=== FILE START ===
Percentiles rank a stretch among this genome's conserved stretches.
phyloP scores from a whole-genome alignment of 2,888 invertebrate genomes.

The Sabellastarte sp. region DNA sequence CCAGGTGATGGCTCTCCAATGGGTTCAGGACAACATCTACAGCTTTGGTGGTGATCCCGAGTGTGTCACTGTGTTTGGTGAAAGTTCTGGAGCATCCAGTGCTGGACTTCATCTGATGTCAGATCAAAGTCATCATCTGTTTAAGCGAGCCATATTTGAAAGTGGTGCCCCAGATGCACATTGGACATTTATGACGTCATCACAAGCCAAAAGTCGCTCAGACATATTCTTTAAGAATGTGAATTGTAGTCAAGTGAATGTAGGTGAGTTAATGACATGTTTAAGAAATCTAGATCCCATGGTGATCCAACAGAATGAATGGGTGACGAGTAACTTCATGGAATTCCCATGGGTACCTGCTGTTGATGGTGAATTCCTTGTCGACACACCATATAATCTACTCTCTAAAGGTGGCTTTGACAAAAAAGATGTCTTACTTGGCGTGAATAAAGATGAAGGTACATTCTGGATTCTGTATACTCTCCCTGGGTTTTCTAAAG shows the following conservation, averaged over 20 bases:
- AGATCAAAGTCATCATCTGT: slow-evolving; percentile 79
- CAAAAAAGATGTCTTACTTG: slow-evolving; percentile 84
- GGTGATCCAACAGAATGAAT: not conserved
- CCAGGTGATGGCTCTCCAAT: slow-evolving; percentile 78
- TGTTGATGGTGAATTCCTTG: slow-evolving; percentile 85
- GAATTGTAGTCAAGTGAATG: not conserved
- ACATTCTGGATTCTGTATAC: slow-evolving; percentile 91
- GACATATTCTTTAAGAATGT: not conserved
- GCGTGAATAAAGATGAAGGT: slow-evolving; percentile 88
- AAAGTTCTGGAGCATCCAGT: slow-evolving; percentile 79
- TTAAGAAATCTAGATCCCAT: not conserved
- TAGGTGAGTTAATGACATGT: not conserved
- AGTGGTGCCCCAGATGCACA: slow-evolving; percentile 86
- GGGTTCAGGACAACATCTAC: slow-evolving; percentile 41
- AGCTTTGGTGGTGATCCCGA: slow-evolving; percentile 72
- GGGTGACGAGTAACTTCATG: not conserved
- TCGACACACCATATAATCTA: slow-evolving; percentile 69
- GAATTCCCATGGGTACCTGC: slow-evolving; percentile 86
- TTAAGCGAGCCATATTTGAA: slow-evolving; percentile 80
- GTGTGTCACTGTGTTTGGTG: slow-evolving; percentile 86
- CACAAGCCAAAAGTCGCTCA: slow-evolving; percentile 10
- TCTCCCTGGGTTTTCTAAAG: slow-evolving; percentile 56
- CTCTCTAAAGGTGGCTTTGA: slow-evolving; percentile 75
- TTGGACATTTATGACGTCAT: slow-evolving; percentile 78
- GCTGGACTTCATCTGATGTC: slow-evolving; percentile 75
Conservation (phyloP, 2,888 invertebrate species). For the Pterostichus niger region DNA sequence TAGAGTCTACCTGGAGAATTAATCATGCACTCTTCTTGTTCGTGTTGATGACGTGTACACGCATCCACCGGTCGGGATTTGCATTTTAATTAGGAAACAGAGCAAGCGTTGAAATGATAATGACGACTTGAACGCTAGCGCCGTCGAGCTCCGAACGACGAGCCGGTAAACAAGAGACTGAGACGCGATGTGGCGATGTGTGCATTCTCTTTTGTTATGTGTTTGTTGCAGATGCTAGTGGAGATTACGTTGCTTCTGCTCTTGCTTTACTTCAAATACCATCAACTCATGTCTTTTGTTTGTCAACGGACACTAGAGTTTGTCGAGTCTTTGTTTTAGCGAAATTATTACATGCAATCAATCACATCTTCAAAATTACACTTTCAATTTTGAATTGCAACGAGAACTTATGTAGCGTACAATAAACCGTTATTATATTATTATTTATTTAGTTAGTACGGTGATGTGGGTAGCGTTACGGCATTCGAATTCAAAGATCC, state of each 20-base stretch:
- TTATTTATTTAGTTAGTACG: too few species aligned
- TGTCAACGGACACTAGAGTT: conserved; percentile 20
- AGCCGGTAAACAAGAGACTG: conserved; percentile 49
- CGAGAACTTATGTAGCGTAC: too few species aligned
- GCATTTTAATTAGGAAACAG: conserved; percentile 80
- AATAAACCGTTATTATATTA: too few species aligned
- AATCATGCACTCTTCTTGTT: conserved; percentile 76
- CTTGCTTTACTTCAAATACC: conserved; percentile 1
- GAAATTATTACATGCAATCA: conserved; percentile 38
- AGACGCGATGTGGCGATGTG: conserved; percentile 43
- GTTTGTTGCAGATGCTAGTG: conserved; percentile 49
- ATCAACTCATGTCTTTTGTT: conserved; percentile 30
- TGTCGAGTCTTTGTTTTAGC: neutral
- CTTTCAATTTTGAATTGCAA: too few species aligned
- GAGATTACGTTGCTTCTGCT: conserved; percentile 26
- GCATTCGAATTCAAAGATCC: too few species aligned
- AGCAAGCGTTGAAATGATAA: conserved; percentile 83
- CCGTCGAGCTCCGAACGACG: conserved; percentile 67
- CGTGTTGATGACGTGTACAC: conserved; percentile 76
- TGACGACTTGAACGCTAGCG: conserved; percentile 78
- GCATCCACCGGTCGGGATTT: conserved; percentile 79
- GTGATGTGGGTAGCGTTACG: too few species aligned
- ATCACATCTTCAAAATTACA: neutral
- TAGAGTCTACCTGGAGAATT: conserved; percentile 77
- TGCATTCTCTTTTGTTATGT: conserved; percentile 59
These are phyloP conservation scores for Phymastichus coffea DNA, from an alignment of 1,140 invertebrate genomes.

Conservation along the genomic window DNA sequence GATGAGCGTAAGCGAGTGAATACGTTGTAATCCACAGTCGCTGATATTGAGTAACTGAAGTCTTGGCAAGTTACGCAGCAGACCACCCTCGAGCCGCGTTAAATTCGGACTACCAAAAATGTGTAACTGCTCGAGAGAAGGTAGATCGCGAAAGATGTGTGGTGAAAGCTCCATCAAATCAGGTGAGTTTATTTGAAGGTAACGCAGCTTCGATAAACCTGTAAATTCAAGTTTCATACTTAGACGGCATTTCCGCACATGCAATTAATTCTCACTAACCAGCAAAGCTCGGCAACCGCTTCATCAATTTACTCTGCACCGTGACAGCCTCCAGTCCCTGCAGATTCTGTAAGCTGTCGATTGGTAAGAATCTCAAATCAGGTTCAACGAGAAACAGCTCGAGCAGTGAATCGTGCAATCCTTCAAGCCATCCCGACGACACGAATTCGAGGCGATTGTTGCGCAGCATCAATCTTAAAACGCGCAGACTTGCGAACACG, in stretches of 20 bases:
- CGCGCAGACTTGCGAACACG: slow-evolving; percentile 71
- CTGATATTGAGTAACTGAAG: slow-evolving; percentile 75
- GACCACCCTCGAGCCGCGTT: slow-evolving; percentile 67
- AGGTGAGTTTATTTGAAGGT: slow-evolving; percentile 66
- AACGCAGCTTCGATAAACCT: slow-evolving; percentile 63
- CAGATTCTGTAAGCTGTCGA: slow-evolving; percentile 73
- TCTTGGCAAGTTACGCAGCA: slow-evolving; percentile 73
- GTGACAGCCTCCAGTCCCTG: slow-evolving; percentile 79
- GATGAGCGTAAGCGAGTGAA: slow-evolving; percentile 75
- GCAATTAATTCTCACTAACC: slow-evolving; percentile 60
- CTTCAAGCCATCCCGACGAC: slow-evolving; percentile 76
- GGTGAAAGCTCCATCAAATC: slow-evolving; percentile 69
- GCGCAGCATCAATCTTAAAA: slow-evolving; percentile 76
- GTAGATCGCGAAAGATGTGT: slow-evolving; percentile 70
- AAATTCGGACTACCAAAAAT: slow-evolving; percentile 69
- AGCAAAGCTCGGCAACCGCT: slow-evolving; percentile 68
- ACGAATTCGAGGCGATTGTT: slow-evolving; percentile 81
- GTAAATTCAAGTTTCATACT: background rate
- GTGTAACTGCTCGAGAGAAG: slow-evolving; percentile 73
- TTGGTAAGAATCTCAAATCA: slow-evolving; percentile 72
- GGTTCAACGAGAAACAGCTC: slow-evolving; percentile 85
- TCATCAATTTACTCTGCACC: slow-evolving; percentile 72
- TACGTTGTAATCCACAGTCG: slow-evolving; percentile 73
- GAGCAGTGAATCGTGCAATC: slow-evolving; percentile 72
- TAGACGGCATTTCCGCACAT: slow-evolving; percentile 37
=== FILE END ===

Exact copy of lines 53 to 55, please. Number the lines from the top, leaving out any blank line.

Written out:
- TAGAGTCTACCTGGAGAATT: conserved; percentile 77
- TGCATTCTCTTTTGTTATGT: conserved; percentile 59
These are phyloP conservation scores for Phymastichus coffea DNA, from an alignment of 1,140 invertebrate genomes.